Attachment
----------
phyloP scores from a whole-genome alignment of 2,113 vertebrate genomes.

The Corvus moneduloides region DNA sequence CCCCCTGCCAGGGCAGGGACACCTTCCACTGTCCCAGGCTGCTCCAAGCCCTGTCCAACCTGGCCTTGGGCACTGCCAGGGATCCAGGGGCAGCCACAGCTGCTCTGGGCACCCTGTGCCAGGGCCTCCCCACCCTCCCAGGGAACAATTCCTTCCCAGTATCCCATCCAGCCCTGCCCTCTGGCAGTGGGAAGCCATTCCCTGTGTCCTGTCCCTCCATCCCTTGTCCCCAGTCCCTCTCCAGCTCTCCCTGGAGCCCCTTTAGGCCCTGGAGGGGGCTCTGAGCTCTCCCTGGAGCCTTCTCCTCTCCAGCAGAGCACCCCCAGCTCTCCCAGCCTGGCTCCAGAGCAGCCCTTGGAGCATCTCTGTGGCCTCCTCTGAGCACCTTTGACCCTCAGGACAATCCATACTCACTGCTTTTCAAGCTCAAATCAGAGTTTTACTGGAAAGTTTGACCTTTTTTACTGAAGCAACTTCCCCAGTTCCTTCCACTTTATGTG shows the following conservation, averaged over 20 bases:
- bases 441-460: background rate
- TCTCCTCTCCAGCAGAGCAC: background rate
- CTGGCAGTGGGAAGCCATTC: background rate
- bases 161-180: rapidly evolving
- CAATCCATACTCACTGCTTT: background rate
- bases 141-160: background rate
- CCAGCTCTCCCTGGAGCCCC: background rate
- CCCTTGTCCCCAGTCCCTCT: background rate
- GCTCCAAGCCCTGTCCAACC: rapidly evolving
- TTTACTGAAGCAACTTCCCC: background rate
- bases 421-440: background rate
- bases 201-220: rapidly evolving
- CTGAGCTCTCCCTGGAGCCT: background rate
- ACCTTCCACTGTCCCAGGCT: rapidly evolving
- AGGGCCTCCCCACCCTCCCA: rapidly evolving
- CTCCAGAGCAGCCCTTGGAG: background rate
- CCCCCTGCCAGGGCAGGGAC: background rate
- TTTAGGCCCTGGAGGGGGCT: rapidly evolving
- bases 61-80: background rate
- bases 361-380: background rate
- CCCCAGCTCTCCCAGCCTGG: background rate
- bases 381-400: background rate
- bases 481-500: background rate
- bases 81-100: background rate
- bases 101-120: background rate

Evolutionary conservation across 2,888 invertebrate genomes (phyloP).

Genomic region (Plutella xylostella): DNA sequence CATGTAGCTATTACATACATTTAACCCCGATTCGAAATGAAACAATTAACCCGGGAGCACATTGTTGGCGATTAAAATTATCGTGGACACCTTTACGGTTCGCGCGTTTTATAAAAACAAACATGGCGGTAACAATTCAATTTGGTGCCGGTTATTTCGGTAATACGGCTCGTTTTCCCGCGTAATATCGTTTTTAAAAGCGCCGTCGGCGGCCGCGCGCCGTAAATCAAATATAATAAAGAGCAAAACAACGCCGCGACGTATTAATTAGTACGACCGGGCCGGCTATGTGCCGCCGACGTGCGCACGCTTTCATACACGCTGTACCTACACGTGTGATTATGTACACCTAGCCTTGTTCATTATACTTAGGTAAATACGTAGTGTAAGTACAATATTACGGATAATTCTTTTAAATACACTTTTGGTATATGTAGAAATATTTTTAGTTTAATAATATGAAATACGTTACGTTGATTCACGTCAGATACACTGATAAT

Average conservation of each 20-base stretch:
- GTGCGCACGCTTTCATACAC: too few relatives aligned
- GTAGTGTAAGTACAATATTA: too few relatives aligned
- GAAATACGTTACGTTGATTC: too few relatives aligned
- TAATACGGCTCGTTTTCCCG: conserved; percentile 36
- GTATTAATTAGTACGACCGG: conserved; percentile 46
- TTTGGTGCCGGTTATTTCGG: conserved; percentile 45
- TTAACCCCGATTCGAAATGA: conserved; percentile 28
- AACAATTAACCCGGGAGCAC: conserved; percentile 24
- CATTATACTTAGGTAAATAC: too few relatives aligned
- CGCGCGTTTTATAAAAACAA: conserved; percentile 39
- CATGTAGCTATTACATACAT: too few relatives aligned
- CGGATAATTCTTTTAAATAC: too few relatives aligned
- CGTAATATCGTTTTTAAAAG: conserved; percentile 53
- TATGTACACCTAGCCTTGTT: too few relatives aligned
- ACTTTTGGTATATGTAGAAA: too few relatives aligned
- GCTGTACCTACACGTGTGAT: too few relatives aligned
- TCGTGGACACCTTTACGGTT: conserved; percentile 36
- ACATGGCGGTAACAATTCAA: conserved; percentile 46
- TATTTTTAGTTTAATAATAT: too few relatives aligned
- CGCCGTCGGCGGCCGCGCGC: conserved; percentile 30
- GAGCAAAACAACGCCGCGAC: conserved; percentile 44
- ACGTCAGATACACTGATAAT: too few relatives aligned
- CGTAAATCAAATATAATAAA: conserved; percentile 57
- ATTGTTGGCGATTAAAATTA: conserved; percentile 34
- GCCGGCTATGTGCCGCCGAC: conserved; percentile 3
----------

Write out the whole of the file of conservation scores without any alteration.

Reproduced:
phyloP scores from a whole-genome alignment of 2,113 vertebrate genomes.

The Corvus moneduloides region DNA sequence CCCCCTGCCAGGGCAGGGACACCTTCCACTGTCCCAGGCTGCTCCAAGCCCTGTCCAACCTGGCCTTGGGCACTGCCAGGGATCCAGGGGCAGCCACAGCTGCTCTGGGCACCCTGTGCCAGGGCCTCCCCACCCTCCCAGGGAACAATTCCTTCCCAGTATCCCATCCAGCCCTGCCCTCTGGCAGTGGGAAGCCATTCCCTGTGTCCTGTCCCTCCATCCCTTGTCCCCAGTCCCTCTCCAGCTCTCCCTGGAGCCCCTTTAGGCCCTGGAGGGGGCTCTGAGCTCTCCCTGGAGCCTTCTCCTCTCCAGCAGAGCACCCCCAGCTCTCCCAGCCTGGCTCCAGAGCAGCCCTTGGAGCATCTCTGTGGCCTCCTCTGAGCACCTTTGACCCTCAGGACAATCCATACTCACTGCTTTTCAAGCTCAAATCAGAGTTTTACTGGAAAGTTTGACCTTTTTTACTGAAGCAACTTCCCCAGTTCCTTCCACTTTATGTG shows the following conservation, averaged over 20 bases:
- bases 441-460: background rate
- TCTCCTCTCCAGCAGAGCAC: background rate
- CTGGCAGTGGGAAGCCATTC: background rate
- bases 161-180: rapidly evolving
- CAATCCATACTCACTGCTTT: background rate
- bases 141-160: background rate
- CCAGCTCTCCCTGGAGCCCC: background rate
- CCCTTGTCCCCAGTCCCTCT: background rate
- GCTCCAAGCCCTGTCCAACC: rapidly evolving
- TTTACTGAAGCAACTTCCCC: background rate
- bases 421-440: background rate
- bases 201-220: rapidly evolving
- CTGAGCTCTCCCTGGAGCCT: background rate
- ACCTTCCACTGTCCCAGGCT: rapidly evolving
- AGGGCCTCCCCACCCTCCCA: rapidly evolving
- CTCCAGAGCAGCCCTTGGAG: background rate
- CCCCCTGCCAGGGCAGGGAC: background rate
- TTTAGGCCCTGGAGGGGGCT: rapidly evolving
- bases 61-80: background rate
- bases 361-380: background rate
- CCCCAGCTCTCCCAGCCTGG: background rate
- bases 381-400: background rate
- bases 481-500: background rate
- bases 81-100: background rate
- bases 101-120: background rate

Evolutionary conservation across 2,888 invertebrate genomes (phyloP).

Genomic region (Plutella xylostella): DNA sequence CATGTAGCTATTACATACATTTAACCCCGATTCGAAATGAAACAATTAACCCGGGAGCACATTGTTGGCGATTAAAATTATCGTGGACACCTTTACGGTTCGCGCGTTTTATAAAAACAAACATGGCGGTAACAATTCAATTTGGTGCCGGTTATTTCGGTAATACGGCTCGTTTTCCCGCGTAATATCGTTTTTAAAAGCGCCGTCGGCGGCCGCGCGCCGTAAATCAAATATAATAAAGAGCAAAACAACGCCGCGACGTATTAATTAGTACGACCGGGCCGGCTATGTGCCGCCGACGTGCGCACGCTTTCATACACGCTGTACCTACACGTGTGATTATGTACACCTAGCCTTGTTCATTATACTTAGGTAAATACGTAGTGTAAGTACAATATTACGGATAATTCTTTTAAATACACTTTTGGTATATGTAGAAATATTTTTAGTTTAATAATATGAAATACGTTACGTTGATTCACGTCAGATACACTGATAAT

Average conservation of each 20-base stretch:
- GTGCGCACGCTTTCATACAC: too few relatives aligned
- GTAGTGTAAGTACAATATTA: too few relatives aligned
- GAAATACGTTACGTTGATTC: too few relatives aligned
- TAATACGGCTCGTTTTCCCG: conserved; percentile 36
- GTATTAATTAGTACGACCGG: conserved; percentile 46
- TTTGGTGCCGGTTATTTCGG: conserved; percentile 45
- TTAACCCCGATTCGAAATGA: conserved; percentile 28
- AACAATTAACCCGGGAGCAC: conserved; percentile 24
- CATTATACTTAGGTAAATAC: too few relatives aligned
- CGCGCGTTTTATAAAAACAA: conserved; percentile 39
- CATGTAGCTATTACATACAT: too few relatives aligned
- CGGATAATTCTTTTAAATAC: too few relatives aligned
- CGTAATATCGTTTTTAAAAG: conserved; percentile 53
- TATGTACACCTAGCCTTGTT: too few relatives aligned
- ACTTTTGGTATATGTAGAAA: too few relatives aligned
- GCTGTACCTACACGTGTGAT: too few relatives aligned
- TCGTGGACACCTTTACGGTT: conserved; percentile 36
- ACATGGCGGTAACAATTCAA: conserved; percentile 46
- TATTTTTAGTTTAATAATAT: too few relatives aligned
- CGCCGTCGGCGGCCGCGCGC: conserved; percentile 30
- GAGCAAAACAACGCCGCGAC: conserved; percentile 44
- ACGTCAGATACACTGATAAT: too few relatives aligned
- CGTAAATCAAATATAATAAA: conserved; percentile 57
- ATTGTTGGCGATTAAAATTA: conserved; percentile 34
- GCCGGCTATGTGCCGCCGAC: conserved; percentile 3